Indonesia posted a 41 percent rise in foreign direct investment in the first quarter of 2010 over the same period a year ago, but domestic investment fell 30 percent, the Investment Coordinating Board said on Sunday.
The strong figure for FDI led officials and analysts to agree that 2010 could be a bumper year for investment.
The board, known as BKPM, recorded Rp 35.4 trillion ($3.92 billion) in realized FDI in the first three months, up from Rp 25 trillion in the first quarter of 2009, it said in a statement.
Gita Wirjawan, the board’s head, said notable investments by foreigners were in the transportation, warehousing and communications sector, which drew $941.5 million in funds for 23 projects. Mining attracted $711 million in 12 projects.
Singapore was the leading investor in the first quarter, with $676.8 million going to 62 projects, followed by investment from companies registered in Mauritius, a tax haven, of $446.6 million and the United States, with $436.9 million invested in 12 projects.
Meanwhile, domestic investment fell to Rp 6.7 trillion in the January-March 2010 period from Rp 8.7 trillion in the same period of 2009, the statement said, without elaborating on the decline.
The BKPM said the most active sector for domestic investment was transportation, warehousing and communications, with Rp 1.9 trillion in seven projects.
Gita said he remained optimistic that a nationwide push by the agency through the end of this month would help domestic investment rebound.
Total investment rose 25 percent in the first quarter, with more than 123,000 workers employed in 574 projects.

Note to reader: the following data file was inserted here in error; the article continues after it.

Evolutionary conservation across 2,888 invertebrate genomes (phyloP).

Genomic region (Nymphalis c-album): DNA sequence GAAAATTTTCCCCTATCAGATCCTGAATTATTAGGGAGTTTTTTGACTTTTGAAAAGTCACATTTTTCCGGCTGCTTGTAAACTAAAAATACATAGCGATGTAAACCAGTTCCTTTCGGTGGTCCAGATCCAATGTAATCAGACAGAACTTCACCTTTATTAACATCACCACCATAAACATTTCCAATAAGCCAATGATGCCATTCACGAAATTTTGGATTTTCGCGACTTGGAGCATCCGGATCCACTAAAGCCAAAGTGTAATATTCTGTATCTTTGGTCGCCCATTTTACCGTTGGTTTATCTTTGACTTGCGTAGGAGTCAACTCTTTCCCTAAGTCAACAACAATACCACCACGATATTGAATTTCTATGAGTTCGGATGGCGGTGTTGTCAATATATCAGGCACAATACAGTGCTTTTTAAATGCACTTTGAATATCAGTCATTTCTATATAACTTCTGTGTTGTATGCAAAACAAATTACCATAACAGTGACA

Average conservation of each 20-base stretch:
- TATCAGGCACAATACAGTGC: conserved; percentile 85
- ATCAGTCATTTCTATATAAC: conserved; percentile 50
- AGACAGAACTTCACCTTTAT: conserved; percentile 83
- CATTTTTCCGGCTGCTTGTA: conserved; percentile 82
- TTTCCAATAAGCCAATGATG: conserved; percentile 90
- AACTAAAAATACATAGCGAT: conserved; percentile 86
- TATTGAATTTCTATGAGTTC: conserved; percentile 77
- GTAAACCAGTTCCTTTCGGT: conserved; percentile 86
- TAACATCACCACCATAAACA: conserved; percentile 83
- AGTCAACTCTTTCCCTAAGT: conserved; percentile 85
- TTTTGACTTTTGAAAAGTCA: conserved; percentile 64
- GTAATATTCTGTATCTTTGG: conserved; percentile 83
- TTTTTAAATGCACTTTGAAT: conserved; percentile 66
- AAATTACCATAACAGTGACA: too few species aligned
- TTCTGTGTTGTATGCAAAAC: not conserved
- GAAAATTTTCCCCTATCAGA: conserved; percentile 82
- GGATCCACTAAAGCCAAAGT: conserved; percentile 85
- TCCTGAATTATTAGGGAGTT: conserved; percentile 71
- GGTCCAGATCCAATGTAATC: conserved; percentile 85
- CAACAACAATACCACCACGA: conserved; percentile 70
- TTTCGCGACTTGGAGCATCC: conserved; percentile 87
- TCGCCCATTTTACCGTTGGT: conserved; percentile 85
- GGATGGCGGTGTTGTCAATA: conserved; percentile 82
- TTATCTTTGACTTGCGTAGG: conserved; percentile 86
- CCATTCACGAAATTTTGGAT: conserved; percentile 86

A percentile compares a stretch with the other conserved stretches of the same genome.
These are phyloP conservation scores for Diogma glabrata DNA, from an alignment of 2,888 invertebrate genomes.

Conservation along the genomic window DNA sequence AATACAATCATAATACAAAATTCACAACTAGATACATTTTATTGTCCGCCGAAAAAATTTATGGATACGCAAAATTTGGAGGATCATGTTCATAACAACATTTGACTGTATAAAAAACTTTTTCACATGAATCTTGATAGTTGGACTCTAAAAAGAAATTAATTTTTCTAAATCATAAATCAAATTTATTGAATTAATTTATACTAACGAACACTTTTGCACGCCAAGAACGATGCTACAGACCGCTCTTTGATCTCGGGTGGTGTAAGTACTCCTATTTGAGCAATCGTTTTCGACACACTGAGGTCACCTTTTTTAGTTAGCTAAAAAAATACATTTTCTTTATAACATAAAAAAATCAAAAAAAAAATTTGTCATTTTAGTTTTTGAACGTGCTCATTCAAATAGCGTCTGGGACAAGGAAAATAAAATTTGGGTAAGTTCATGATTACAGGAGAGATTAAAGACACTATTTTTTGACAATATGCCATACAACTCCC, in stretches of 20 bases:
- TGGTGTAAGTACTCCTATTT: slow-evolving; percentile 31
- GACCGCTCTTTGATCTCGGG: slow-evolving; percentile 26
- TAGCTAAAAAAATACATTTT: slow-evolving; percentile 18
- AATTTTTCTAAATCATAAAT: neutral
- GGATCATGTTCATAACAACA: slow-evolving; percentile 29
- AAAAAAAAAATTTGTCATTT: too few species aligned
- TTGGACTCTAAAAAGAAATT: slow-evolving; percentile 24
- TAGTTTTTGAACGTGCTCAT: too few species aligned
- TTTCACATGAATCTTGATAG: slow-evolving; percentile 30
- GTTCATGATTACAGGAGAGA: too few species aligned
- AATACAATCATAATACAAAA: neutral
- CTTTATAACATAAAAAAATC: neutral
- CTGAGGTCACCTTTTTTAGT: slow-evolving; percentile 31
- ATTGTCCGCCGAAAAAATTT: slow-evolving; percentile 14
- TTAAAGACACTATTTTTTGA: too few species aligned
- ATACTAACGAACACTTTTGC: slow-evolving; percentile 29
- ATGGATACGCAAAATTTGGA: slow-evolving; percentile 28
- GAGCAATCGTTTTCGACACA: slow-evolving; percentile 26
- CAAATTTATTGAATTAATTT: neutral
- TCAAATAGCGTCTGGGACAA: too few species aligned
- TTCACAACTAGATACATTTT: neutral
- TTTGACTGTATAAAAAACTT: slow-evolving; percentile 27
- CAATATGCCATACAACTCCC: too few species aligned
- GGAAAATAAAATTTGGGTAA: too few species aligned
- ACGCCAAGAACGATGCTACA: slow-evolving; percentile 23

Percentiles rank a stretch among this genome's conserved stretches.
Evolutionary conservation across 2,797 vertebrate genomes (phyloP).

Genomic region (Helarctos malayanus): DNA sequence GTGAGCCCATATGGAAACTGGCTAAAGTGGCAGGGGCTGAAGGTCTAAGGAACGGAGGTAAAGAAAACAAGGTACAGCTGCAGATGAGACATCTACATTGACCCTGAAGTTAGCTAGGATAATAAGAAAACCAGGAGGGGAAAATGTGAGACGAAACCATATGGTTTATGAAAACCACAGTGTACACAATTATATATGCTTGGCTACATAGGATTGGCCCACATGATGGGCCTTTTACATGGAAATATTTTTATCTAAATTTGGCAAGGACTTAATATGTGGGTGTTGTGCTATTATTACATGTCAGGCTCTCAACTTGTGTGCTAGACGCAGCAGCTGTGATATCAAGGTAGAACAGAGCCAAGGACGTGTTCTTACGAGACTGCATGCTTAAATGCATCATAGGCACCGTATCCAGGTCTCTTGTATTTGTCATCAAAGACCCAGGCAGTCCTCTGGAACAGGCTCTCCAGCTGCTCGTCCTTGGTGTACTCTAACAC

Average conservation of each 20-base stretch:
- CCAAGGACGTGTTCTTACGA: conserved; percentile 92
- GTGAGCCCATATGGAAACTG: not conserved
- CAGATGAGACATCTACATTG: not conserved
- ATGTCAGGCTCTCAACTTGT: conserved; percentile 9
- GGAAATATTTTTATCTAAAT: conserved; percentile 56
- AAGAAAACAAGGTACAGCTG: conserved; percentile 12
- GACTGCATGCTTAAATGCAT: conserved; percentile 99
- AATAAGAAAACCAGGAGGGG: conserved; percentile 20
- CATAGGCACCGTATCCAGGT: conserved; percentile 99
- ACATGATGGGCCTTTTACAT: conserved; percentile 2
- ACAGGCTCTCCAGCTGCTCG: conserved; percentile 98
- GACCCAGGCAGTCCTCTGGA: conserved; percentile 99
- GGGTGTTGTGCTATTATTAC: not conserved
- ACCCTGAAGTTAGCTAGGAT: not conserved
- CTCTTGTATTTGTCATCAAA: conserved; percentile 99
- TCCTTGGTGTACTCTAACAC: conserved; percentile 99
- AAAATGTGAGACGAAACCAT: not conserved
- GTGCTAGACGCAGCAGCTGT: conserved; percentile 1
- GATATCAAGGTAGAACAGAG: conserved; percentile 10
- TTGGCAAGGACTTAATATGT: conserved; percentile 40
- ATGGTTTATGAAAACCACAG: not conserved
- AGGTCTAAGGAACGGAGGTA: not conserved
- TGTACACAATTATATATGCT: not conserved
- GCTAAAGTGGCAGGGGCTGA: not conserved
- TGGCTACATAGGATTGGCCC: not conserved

BKPM said the data it provided on Sunday was gathered using a new methodology. The agency has changed the frequency of its data gathering by requiring companies with projects still under development to report to the board. It also changed activity reports on current projects to every quarter, instead of every six months as previously required.
Investors who have obtained formal approval from the BKPM must also submit an Investment Activity Report every six months, instead of once a year as before, BKPM said.
“The new method is meant to increase the accuracy of the investment realization data and to understand the pace of investment,” Gita said.
He was optimistic that the board could meet or exceed its target of more than 15 percent growth in total investment this year to Rp 161.5 trillion. In 2009, total investment was Rp 135 trillion.
PT Bank Danamon Indonesia’s Helmi Arman agreed that Gita’s target was realistic.
“There is, of course, rising optimism from foreign investors on Indonesia, because ratings agencies have improved the country’s ratings due to its solid economic performance,” Helmi said.
“I think in the months to come the investment climate will be better, so in the next three quarters of this year the investment goal should be achieved, and even surpassed.”